Vegetable and Flower Gardens: How to Start Your Spring Seedlings

3 min.

Here are a few tips to help you get your garden started



The first few weeks of spring are perfect for planting seedlings. It’s not too soon! Check out our guide on how to get your gardening season off to a great start. 


1. Get your seeds.

Seeds are usually sold in packets, you’ll find them at the grocery store, garden centres and some hardware stores.

Beginners, don’t be intimidated! To begin your career in horticulture, pick plants that are less demanding: strawberries, raspberries, nasturtiums, tomatoes, beans, cucumbers, lettuces, herbs, etc.

2. Buy (or make) compost and potting soil.

A good natural fertilizer will help your plants grow faster, stronger and fuller. Plants need nutrients from natural fertilizers, which are long-acting and gentle on the plants. You can even opt for manure if you’re not worried about the smell, or if the wind doesn’t usually blow towards your house.

Avoid synthetic or chemical fertilizers: they’re terrible pollutants, only effective in the short term and could burn your plants.

3. Select your pots.

Some materials are particularly useful for pots, like clay, cardboard and eggshells: all you have to do is put the pot directly into the soil in your garden when your plants are ready to survive outside. Biodegradable pots make transplantation much easier.

If you don’t have those handy, give your empty cans and yogurt containers a second life. If you do reuse these kinds of containers, wash them thoroughly first. And don’t forget about the importance of good drainage: poke holes in the bottom of your recycled pots and place them in a dish so that excess water can drain out.


1. Plant your seeds.

Place each seed in its own pot so it has enough space to grow. Plant them fairly close to the surface: make sure they are covered, without burying them too deep.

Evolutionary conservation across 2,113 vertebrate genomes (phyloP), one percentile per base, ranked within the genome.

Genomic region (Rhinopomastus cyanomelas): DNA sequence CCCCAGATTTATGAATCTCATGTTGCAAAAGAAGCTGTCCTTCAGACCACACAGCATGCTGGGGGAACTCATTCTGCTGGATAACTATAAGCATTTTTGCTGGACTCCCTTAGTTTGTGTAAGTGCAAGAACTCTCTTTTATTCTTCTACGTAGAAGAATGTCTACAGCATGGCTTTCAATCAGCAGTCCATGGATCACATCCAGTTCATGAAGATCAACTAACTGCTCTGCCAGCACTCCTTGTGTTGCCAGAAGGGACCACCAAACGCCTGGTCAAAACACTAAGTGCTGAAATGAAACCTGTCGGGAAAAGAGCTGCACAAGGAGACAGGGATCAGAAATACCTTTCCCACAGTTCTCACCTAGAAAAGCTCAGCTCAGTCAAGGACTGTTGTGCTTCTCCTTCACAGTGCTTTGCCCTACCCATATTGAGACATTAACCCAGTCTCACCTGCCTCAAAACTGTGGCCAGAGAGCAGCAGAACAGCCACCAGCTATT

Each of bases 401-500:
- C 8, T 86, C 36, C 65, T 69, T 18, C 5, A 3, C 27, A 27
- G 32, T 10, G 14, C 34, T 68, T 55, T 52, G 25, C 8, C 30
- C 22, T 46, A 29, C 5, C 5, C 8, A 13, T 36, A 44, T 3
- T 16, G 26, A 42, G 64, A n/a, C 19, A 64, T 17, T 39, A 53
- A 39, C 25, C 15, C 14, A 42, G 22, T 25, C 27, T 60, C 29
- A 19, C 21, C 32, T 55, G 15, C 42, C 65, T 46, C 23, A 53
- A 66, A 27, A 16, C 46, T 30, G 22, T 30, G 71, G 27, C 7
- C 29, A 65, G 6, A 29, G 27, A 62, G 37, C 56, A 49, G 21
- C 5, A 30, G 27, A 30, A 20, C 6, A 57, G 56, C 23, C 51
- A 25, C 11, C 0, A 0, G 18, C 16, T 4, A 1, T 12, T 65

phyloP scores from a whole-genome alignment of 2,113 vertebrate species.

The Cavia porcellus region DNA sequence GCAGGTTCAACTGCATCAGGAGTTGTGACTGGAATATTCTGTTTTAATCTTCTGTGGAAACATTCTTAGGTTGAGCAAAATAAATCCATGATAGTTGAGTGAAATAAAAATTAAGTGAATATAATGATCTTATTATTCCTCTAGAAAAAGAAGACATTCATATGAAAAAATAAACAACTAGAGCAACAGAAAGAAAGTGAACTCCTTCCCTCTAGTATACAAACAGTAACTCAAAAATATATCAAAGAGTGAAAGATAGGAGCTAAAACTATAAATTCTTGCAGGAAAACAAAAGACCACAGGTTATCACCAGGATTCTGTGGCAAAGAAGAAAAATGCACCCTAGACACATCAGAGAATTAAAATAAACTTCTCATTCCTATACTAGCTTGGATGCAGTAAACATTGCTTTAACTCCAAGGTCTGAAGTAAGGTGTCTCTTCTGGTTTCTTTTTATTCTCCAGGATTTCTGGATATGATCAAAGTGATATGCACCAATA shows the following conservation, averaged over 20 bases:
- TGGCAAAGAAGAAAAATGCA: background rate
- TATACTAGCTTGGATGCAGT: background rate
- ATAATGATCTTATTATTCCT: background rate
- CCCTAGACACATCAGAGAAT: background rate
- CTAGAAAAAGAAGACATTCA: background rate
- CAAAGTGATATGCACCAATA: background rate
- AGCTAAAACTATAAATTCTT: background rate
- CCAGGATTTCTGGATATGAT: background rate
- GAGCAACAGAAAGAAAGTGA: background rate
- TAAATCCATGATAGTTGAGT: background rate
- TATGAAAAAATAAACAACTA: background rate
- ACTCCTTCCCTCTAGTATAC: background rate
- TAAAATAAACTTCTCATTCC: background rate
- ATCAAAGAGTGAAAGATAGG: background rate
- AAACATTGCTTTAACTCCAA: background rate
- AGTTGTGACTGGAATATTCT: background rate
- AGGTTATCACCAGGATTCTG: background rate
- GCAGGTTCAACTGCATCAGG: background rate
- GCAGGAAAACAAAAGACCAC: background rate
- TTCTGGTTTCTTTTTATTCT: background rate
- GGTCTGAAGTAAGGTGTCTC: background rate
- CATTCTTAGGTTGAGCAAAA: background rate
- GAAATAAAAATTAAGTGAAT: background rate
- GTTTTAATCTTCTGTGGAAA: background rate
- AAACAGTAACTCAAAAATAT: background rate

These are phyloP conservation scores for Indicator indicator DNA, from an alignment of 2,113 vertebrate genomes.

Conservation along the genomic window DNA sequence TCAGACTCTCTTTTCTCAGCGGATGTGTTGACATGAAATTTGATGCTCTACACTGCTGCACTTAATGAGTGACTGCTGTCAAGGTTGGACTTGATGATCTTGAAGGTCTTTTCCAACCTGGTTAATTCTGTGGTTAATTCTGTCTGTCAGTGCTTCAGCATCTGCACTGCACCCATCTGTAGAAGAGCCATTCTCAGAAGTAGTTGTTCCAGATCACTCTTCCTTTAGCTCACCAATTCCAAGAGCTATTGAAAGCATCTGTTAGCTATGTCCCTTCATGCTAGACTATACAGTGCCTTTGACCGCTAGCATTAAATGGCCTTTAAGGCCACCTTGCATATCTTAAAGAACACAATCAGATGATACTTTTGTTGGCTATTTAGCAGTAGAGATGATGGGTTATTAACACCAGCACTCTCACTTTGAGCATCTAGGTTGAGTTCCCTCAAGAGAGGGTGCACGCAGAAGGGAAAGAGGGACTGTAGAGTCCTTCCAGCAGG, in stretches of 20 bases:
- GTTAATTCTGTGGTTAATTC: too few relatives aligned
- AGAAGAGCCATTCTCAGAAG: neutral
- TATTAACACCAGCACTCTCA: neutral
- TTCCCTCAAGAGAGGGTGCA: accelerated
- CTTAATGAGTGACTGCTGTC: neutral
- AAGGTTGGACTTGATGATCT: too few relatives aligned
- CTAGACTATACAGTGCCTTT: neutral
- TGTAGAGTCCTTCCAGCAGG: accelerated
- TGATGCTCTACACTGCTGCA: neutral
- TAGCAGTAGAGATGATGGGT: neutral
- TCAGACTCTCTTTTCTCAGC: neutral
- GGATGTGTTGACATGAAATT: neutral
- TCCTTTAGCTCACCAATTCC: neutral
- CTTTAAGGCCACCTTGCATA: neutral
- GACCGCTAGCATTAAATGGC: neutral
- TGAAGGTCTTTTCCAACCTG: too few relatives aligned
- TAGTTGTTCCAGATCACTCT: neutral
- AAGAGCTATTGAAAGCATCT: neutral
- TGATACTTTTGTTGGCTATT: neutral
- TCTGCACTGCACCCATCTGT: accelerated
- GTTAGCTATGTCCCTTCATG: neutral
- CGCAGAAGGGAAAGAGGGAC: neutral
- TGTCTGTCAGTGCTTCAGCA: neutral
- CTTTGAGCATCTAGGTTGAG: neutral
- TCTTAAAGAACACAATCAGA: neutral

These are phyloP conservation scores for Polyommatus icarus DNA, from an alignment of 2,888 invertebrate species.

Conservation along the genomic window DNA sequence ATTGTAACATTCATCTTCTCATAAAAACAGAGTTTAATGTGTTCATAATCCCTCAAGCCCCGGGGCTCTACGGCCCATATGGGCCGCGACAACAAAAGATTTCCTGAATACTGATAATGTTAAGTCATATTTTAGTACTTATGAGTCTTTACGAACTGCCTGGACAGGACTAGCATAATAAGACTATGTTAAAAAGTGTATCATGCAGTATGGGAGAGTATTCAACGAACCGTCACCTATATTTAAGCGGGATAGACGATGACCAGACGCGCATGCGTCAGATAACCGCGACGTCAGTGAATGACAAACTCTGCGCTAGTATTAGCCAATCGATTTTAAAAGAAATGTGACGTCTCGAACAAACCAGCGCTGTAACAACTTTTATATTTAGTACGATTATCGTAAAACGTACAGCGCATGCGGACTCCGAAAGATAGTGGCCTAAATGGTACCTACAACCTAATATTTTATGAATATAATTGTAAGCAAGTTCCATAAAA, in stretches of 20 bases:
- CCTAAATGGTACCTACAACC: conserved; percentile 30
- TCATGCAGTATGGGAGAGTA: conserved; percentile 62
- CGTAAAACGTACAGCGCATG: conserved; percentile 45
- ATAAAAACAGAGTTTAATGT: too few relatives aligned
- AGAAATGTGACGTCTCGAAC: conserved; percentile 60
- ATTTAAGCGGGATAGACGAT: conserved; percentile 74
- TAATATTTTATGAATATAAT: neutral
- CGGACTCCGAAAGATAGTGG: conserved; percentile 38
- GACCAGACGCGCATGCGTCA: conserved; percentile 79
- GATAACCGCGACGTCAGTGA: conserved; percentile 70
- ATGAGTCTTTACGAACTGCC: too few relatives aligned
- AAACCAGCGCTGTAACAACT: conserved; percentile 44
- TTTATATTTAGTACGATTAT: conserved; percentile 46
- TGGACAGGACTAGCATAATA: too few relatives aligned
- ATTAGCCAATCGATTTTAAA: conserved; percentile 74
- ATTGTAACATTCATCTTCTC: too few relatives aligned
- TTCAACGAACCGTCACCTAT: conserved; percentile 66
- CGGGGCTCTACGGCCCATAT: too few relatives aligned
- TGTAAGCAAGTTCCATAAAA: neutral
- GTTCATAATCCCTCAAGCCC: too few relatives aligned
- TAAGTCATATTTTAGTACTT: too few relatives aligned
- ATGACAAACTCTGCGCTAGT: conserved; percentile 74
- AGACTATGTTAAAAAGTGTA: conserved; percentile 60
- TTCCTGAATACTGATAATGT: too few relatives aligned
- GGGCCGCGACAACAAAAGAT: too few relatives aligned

To find out the best times to plant your seeds and transplant them outside, check out this calendar.

2. Water your seeds.

Don’t use water from melted snow or rainwater: that water contains too many minerals for seeds and seedlings. For the first two weeks, water your seedling pots by spraying them with dechlorinated tap water. If you live in a city, your tap water is most likely chlorinated. To evaporate the chlorine, fill a pitcher of water from the tap, let it sit overnight, and then stir the water just before watering the seedlings in order to reoxygenate it.

Watering is an art: not everyone is a natural. The soil should be damp, but not completely soaked – a plant that soaks in water too much will eventually rot. If you tend to get carried away when watering, remember that it’s better to water too little than too much: your plants are more likely to suffer from drowning than from dryness.

3. Pick the right place for your seedlings.

Place your seedlings near a window, in full sun. Make sure you turn your pots around every day so that they get sun on all sides. At this little daily visit you can also check in on how your seedlings are growing and make sure they’re getting enough light and water.

Follow all these steps and you should see some real growth: your hard work will bear fruit – literally!

Learn more from our experts in the Advice Zone to find out how to compost at home.


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